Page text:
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Exotic Newcastle Disease (END)
Exotic Newcastle Disease (END) is another name for Velogenic Viscerotropic Newcastle Disease (VVND), which is one of the most infectious diseases of poultry worldwide, caused by a particularly virulent strain of the newcastle disease virus. It is a very contagious and fatal disease which affects all species of domestic and wild birds. Some species do not show any or have limited signs of disease if they become infected, including parrots and other psittacine birds. Most infected chickens and turkeys eventually die from this disease but there is a period before they succumb when they can easily spread the virus.
END has historically been a problem in California. The virus has been detected nearly every year in California, primarily in psitticine and free-flying wild-bird species. Major outbreaks have occurred in 1971 and again in 2002, in which the source was tracked back to illegally imported gamefowl. Within the first week of the outbreak response alone, more than 5,000 noncommercial birds were depopulated and 30 backyard flocks placed under quarantine in a three-county area. Ultimately, nearly 300,000 premises were visited during the outbreak, and 90,000 of them had avian species, primarily poultry.
How is the disease transmitted?
The NDV is primarily transmitted to birds via inhalation or ingestion of virus particles, which can be found in feces or respiratory secretions from infected birds (many of whom may not actually show any signs of being infected), or from exposure to fomites (objects such as clothes and equipment used by humans), or humans. The virus can survive for several weeks in a warm, humid environment, and indefinitely in frozen material. It is however, rapidly destroyed by dehydration and sunlight, 1 minute at boiling temperature, or by common household disinfectants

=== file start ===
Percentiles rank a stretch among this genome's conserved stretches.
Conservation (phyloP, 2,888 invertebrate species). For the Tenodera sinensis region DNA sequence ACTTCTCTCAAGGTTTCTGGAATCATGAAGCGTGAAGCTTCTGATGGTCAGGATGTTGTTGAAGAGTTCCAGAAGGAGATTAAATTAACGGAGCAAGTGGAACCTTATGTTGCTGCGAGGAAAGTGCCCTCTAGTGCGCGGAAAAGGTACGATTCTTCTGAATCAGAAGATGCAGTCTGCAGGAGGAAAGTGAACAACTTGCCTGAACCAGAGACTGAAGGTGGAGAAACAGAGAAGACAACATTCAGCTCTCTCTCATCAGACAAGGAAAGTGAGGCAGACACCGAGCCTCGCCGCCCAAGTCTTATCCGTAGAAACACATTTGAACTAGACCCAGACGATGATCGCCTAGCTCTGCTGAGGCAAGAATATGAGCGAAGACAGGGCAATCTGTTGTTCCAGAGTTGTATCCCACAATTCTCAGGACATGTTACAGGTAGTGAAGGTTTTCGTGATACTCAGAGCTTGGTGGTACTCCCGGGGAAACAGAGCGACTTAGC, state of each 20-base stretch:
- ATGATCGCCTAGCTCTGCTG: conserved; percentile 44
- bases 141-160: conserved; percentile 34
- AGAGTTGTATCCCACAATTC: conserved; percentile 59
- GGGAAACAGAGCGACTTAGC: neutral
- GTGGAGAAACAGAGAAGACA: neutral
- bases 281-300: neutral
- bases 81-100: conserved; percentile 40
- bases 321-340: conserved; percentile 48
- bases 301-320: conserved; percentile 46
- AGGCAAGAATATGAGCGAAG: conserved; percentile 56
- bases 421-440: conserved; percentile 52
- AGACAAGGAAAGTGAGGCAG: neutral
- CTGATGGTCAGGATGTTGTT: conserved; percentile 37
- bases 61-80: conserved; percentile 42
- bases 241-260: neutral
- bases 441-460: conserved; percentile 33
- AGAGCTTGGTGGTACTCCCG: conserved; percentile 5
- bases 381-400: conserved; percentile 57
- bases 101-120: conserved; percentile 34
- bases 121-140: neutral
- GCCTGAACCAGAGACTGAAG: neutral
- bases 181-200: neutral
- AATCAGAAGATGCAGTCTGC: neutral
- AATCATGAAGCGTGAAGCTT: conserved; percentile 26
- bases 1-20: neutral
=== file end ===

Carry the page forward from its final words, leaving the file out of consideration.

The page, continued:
What is the incubation period?
The incubation period is typically 2–15 days post-exposure. Poultry can shed the virus in their feces for up to 1-2 weeks following infection. Psittacine birds (parrots, parakeets, and macaws) can shed the virus for several months to 1 year following infection (who most often show no signs of being infected).
Pedersen, Janice C., et al. Phylogenetic relationships among virulent Newcastle disease virus isolates from the 2002-2003 outbreak in California and other recent outbreaks in North America. Journal of Clinical Microbiology 42.5 (2004)
Pearson, G. L., and M. K. McCann The role of indigenous wild, semidomestic, and exotic birds in the epizootiology of velogenic viscerotropic Newcastle disease in southern California, 1972-1973.. Journal of the American Veterinary Medical Association 167.7 (1975)